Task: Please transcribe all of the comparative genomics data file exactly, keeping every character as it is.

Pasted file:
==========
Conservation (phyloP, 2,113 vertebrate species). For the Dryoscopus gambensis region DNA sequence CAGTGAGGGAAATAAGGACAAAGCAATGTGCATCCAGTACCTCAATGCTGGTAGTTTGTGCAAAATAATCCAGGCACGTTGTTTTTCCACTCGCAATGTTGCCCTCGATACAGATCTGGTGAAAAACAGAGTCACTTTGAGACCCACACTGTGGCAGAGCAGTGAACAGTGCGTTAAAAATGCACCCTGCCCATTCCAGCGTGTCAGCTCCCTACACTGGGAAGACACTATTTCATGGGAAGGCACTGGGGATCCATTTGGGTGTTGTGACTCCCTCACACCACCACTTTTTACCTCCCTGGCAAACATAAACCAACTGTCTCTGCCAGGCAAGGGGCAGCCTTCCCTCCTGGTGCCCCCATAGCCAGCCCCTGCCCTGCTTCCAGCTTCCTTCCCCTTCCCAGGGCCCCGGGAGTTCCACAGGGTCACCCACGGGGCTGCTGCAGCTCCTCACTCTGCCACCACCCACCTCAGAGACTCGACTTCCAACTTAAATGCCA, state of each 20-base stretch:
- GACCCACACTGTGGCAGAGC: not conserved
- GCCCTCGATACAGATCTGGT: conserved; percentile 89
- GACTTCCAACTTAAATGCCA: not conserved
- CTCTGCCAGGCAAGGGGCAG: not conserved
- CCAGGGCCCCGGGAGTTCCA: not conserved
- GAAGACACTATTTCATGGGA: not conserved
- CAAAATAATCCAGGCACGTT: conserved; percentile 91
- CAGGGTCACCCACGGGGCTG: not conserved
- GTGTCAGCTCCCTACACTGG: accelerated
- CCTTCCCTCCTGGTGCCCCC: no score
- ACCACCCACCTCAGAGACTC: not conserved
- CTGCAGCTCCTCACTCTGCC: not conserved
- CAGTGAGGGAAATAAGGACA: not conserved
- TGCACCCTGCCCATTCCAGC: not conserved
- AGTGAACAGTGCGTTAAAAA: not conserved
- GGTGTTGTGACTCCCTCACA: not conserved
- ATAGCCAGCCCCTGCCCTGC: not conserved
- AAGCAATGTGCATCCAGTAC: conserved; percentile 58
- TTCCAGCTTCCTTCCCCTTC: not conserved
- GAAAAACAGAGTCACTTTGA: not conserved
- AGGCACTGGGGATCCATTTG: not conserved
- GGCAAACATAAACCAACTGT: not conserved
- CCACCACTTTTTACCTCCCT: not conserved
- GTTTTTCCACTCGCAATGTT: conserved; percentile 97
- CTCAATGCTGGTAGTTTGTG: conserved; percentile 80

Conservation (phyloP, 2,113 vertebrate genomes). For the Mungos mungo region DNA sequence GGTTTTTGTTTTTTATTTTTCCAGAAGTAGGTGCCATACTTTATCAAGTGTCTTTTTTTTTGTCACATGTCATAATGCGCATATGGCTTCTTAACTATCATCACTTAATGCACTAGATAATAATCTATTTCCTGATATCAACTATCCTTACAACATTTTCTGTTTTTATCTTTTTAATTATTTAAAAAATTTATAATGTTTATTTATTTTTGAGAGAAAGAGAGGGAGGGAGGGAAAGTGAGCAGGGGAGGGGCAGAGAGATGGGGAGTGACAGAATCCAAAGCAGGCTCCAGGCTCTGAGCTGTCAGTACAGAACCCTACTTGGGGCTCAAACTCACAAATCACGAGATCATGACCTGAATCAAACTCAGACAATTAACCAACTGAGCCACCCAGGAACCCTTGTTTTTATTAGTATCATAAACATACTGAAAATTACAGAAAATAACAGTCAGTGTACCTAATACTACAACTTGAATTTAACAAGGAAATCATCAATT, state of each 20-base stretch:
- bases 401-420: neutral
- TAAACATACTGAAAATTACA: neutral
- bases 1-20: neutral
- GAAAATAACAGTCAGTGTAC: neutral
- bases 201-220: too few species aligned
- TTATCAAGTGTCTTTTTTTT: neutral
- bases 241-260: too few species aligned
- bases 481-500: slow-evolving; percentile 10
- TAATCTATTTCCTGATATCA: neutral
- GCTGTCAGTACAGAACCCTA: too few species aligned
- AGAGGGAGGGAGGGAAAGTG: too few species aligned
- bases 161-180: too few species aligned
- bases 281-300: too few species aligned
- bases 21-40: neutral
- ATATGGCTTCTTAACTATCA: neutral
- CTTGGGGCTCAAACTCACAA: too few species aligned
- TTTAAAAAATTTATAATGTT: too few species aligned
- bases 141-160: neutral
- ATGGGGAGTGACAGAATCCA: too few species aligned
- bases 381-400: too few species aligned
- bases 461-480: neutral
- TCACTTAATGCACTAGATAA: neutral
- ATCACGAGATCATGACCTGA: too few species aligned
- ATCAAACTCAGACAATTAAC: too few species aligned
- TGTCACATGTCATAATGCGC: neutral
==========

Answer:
Conservation (phyloP, 2,113 vertebrate species). For the Dryoscopus gambensis region DNA sequence CAGTGAGGGAAATAAGGACAAAGCAATGTGCATCCAGTACCTCAATGCTGGTAGTTTGTGCAAAATAATCCAGGCACGTTGTTTTTCCACTCGCAATGTTGCCCTCGATACAGATCTGGTGAAAAACAGAGTCACTTTGAGACCCACACTGTGGCAGAGCAGTGAACAGTGCGTTAAAAATGCACCCTGCCCATTCCAGCGTGTCAGCTCCCTACACTGGGAAGACACTATTTCATGGGAAGGCACTGGGGATCCATTTGGGTGTTGTGACTCCCTCACACCACCACTTTTTACCTCCCTGGCAAACATAAACCAACTGTCTCTGCCAGGCAAGGGGCAGCCTTCCCTCCTGGTGCCCCCATAGCCAGCCCCTGCCCTGCTTCCAGCTTCCTTCCCCTTCCCAGGGCCCCGGGAGTTCCACAGGGTCACCCACGGGGCTGCTGCAGCTCCTCACTCTGCCACCACCCACCTCAGAGACTCGACTTCCAACTTAAATGCCA, state of each 20-base stretch:
- GACCCACACTGTGGCAGAGC: not conserved
- GCCCTCGATACAGATCTGGT: conserved; percentile 89
- GACTTCCAACTTAAATGCCA: not conserved
- CTCTGCCAGGCAAGGGGCAG: not conserved
- CCAGGGCCCCGGGAGTTCCA: not conserved
- GAAGACACTATTTCATGGGA: not conserved
- CAAAATAATCCAGGCACGTT: conserved; percentile 91
- CAGGGTCACCCACGGGGCTG: not conserved
- GTGTCAGCTCCCTACACTGG: accelerated
- CCTTCCCTCCTGGTGCCCCC: no score
- ACCACCCACCTCAGAGACTC: not conserved
- CTGCAGCTCCTCACTCTGCC: not conserved
- CAGTGAGGGAAATAAGGACA: not conserved
- TGCACCCTGCCCATTCCAGC: not conserved
- AGTGAACAGTGCGTTAAAAA: not conserved
- GGTGTTGTGACTCCCTCACA: not conserved
- ATAGCCAGCCCCTGCCCTGC: not conserved
- AAGCAATGTGCATCCAGTAC: conserved; percentile 58
- TTCCAGCTTCCTTCCCCTTC: not conserved
- GAAAAACAGAGTCACTTTGA: not conserved
- AGGCACTGGGGATCCATTTG: not conserved
- GGCAAACATAAACCAACTGT: not conserved
- CCACCACTTTTTACCTCCCT: not conserved
- GTTTTTCCACTCGCAATGTT: conserved; percentile 97
- CTCAATGCTGGTAGTTTGTG: conserved; percentile 80

Conservation (phyloP, 2,113 vertebrate genomes). For the Mungos mungo region DNA sequence GGTTTTTGTTTTTTATTTTTCCAGAAGTAGGTGCCATACTTTATCAAGTGTCTTTTTTTTTGTCACATGTCATAATGCGCATATGGCTTCTTAACTATCATCACTTAATGCACTAGATAATAATCTATTTCCTGATATCAACTATCCTTACAACATTTTCTGTTTTTATCTTTTTAATTATTTAAAAAATTTATAATGTTTATTTATTTTTGAGAGAAAGAGAGGGAGGGAGGGAAAGTGAGCAGGGGAGGGGCAGAGAGATGGGGAGTGACAGAATCCAAAGCAGGCTCCAGGCTCTGAGCTGTCAGTACAGAACCCTACTTGGGGCTCAAACTCACAAATCACGAGATCATGACCTGAATCAAACTCAGACAATTAACCAACTGAGCCACCCAGGAACCCTTGTTTTTATTAGTATCATAAACATACTGAAAATTACAGAAAATAACAGTCAGTGTACCTAATACTACAACTTGAATTTAACAAGGAAATCATCAATT, state of each 20-base stretch:
- bases 401-420: neutral
- TAAACATACTGAAAATTACA: neutral
- bases 1-20: neutral
- GAAAATAACAGTCAGTGTAC: neutral
- bases 201-220: too few species aligned
- TTATCAAGTGTCTTTTTTTT: neutral
- bases 241-260: too few species aligned
- bases 481-500: slow-evolving; percentile 10
- TAATCTATTTCCTGATATCA: neutral
- GCTGTCAGTACAGAACCCTA: too few species aligned
- AGAGGGAGGGAGGGAAAGTG: too few species aligned
- bases 161-180: too few species aligned
- bases 281-300: too few species aligned
- bases 21-40: neutral
- ATATGGCTTCTTAACTATCA: neutral
- CTTGGGGCTCAAACTCACAA: too few species aligned
- TTTAAAAAATTTATAATGTT: too few species aligned
- bases 141-160: neutral
- ATGGGGAGTGACAGAATCCA: too few species aligned
- bases 381-400: too few species aligned
- bases 461-480: neutral
- TCACTTAATGCACTAGATAA: neutral
- ATCACGAGATCATGACCTGA: too few species aligned
- ATCAAACTCAGACAATTAAC: too few species aligned
- TGTCACATGTCATAATGCGC: neutral